Godsmack’s Shannon Larkin Admits They ‘Never Made Money in Europe’
It’s hard to imagine, but Godsmack — one of the biggest hard rock bands in the world for a time — has never once made money in Europe. At least that’s according to the band’s drummer Shannon Larkin, who revealed that sad tidbit of information during a recent interview with Metal-Roos.
When asked whether the band planned on heading down to Australia in support of their latest release Lighting Up The Sky, Larkin questioned whether the band could even afford to make such a massive trip. It’s true that things have been hard for every band out there recently due to rising costs and logistical nightmares, but it sounds like the problem is a bit larger than just that.
“Not yet. And the honest truth is, can we afford to come? It sucks for us because we’re here. We’re big in America. We’re an American band. The radio loves us here. If it weren’t for them, we wouldn’t be a big band. And we didn’t really have the success worldwide that we have here.”
Keep in mind, we’re talking about a band that’s got three platinum records here in the States — one of which, their self-titled album from 1998 — went quadruple platinum. That’s millions of copies sold. Most bands dream of that kind of success, yet Godsmack didn’t see their influence grow as an international band.
Maybe they’re just too American sounding? That doesn’t really play since Volbeat pretty much bites off of Metallica’s sound and they’re huge across the pond. Maybe it’s the tribal tattoo aesthetic they’ve clung to since the late ’90s that would make circa 2006 Dave Bautista blush that’s turning Europeans’ sensitive disposition?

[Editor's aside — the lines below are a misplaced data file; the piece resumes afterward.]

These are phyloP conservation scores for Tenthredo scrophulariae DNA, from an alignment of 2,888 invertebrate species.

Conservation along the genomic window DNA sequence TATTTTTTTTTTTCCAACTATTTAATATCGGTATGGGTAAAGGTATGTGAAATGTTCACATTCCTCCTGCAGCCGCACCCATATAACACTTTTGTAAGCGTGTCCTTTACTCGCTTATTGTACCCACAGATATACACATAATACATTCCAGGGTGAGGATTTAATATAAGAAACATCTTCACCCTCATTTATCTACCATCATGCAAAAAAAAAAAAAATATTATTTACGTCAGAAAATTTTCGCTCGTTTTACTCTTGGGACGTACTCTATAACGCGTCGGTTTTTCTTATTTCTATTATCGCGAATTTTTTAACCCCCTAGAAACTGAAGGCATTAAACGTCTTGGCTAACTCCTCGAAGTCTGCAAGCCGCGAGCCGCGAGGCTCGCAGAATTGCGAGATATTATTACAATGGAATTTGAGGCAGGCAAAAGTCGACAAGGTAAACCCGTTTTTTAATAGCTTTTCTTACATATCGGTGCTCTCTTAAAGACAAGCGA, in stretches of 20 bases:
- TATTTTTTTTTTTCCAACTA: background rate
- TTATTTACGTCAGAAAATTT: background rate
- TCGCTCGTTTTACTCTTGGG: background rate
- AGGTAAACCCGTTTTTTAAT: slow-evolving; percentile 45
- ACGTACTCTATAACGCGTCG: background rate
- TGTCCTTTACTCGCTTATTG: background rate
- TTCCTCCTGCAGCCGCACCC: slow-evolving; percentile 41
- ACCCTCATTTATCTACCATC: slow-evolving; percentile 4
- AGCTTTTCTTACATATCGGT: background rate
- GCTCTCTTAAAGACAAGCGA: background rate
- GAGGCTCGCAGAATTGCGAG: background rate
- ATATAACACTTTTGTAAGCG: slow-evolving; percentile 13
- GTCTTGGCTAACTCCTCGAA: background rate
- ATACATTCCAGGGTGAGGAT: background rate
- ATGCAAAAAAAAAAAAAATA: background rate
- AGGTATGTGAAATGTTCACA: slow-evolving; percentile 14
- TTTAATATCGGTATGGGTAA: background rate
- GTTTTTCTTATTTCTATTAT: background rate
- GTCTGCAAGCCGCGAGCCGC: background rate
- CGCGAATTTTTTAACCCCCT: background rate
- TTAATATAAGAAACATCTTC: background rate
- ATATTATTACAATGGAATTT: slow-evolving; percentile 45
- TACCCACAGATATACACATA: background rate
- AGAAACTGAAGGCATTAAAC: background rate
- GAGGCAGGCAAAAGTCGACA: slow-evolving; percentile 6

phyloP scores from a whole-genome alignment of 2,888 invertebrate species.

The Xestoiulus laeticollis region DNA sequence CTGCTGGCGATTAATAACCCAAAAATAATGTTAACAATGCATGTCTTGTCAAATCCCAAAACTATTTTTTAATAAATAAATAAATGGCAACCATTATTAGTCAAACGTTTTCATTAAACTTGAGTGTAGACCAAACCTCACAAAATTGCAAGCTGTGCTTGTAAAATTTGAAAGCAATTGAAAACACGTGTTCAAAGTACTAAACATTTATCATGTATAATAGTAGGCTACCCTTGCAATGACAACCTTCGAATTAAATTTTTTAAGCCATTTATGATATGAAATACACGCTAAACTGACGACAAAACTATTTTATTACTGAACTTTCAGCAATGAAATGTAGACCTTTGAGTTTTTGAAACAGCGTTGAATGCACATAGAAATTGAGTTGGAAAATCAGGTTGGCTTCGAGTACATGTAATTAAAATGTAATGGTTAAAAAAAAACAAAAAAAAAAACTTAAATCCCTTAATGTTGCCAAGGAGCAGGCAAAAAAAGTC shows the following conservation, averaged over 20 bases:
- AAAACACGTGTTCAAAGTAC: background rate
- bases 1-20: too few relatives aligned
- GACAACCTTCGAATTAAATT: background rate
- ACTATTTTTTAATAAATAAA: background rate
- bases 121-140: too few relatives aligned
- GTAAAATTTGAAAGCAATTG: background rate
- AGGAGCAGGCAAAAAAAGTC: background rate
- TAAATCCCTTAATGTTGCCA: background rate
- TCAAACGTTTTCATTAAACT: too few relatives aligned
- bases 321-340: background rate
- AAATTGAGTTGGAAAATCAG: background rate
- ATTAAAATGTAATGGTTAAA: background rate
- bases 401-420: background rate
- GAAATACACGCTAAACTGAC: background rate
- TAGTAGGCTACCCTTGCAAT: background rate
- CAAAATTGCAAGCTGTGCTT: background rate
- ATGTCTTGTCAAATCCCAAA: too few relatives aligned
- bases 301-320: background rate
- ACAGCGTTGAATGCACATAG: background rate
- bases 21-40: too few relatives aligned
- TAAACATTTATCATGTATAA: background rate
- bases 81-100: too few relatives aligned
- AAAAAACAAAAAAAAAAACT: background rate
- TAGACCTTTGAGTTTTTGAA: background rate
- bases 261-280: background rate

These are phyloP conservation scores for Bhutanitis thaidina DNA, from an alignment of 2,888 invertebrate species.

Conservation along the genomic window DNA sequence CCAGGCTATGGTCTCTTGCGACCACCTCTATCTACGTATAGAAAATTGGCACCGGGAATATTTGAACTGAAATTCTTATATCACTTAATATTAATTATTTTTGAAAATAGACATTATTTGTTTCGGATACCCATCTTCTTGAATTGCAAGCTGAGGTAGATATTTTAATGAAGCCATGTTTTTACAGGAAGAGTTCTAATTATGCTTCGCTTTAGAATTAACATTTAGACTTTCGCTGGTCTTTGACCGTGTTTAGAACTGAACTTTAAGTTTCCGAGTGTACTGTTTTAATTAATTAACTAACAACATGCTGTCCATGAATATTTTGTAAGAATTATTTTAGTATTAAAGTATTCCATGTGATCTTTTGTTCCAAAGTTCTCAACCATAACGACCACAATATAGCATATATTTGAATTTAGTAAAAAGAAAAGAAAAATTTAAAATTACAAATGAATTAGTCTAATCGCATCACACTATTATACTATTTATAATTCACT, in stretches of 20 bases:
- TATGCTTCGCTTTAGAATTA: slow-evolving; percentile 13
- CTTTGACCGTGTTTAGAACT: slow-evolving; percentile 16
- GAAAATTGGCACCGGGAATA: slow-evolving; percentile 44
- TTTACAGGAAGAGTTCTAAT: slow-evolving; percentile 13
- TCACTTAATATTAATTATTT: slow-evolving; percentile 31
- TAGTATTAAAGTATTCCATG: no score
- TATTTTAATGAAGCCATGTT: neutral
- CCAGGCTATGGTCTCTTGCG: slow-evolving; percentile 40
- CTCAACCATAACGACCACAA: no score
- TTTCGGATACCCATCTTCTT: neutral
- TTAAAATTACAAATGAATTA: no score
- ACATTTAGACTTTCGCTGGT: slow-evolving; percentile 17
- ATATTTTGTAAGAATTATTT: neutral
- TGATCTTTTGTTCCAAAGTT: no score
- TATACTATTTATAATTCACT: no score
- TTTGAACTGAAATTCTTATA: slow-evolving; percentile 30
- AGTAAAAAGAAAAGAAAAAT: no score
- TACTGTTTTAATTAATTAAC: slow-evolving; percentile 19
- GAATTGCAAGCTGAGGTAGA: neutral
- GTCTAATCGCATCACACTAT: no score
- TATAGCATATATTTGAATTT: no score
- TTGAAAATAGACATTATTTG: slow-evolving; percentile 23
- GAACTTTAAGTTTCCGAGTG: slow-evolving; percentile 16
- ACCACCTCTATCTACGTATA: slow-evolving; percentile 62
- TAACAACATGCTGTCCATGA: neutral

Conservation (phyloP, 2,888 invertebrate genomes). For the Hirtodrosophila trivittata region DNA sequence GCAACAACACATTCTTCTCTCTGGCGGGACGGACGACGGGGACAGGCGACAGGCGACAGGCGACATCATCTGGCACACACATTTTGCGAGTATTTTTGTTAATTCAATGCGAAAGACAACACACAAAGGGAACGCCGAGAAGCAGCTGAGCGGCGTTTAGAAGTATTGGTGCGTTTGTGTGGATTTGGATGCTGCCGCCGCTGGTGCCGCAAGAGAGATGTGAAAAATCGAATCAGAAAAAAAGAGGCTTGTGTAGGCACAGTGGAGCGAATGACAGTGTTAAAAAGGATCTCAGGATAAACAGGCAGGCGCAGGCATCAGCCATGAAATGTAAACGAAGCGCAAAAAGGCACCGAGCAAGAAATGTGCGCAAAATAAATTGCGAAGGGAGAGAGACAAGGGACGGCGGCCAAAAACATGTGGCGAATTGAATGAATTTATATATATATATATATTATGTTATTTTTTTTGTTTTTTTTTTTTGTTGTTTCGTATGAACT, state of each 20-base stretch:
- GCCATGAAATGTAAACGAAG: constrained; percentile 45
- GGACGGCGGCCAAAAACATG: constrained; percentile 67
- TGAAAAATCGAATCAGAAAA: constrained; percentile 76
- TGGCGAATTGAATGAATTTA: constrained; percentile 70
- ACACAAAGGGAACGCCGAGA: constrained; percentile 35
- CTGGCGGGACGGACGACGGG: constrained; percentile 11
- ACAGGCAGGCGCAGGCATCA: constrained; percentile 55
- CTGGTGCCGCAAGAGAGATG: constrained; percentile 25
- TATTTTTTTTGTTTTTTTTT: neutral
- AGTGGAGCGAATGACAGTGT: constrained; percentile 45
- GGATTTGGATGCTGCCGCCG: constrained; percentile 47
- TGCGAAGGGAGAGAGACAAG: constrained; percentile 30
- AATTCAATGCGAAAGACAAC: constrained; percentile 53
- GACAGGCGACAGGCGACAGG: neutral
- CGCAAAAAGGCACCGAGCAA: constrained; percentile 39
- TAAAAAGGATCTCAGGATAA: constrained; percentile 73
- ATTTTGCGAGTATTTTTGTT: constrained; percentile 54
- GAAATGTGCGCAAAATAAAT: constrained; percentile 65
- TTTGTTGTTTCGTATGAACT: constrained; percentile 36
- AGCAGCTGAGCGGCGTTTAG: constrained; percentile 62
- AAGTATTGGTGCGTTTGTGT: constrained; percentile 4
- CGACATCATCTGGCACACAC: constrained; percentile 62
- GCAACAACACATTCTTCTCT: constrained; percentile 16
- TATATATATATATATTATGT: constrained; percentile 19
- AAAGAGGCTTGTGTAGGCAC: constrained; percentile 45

Whatever the case, Larkin thinks it’s ultimately because they’ve been unable to put on the type of performance that American audiences have gotten for years.
“We don’t run a bunch of tapes; we don’t do that shit. We’re a live band. But what we do like to do is people pay these exorbitant ticket prices and when they come to see us, we have a big show. And we blow shit up with pyro and we have video screens. And there might be lasers that night. We have moving drum risers — all this shit that’s part of us and it’s been us. Then we go to England and play, or Australia and play, and we’ve got a rag behind us and a drum set. And it’s not a crutch — we still went and we do it — but we never had the growth to where we were big enough, say in Australia, to come there and present what we do, like us live, this badass show that we’ve always done and that’s as much a part of us as our instruments. We perform and we love to do it. And so we’re proud of it and we have a lot of pride there. And so sometimes it feels like they’re not getting what we are because we can’t afford to bring all that shit.
“It’s just crazy, man, this business. We’ve got 20-some people on the road crew. It’s rooms and flights — it’s crazy how much it costs to tour the world, especially now after all this bullshit pandemic bullshit. Touring Europe, man, was just… You’re literally losing money. And we did it. We’d do it anyway. We’ve never — I’ll say this right here — we’ve never made money in Europe ever. Period. And we’ve been there 15 times or whatever. We keep going back because we have a cult following where we can draw a couple of thousand people in these rooms, and we love to play for ’em, but there’s never been a moment where we can say, ‘Here’s what we are.’”
This isn’t the first time Godsmack’s had to talk back potential international touring plans. Just earlier this month, they announced that they were canceling their South American dates due to a “lack of ticket sales.” That tour was supposed to take place from April 21 in Santiago, Chile and end in Buenos Aires, Argentina on April 27.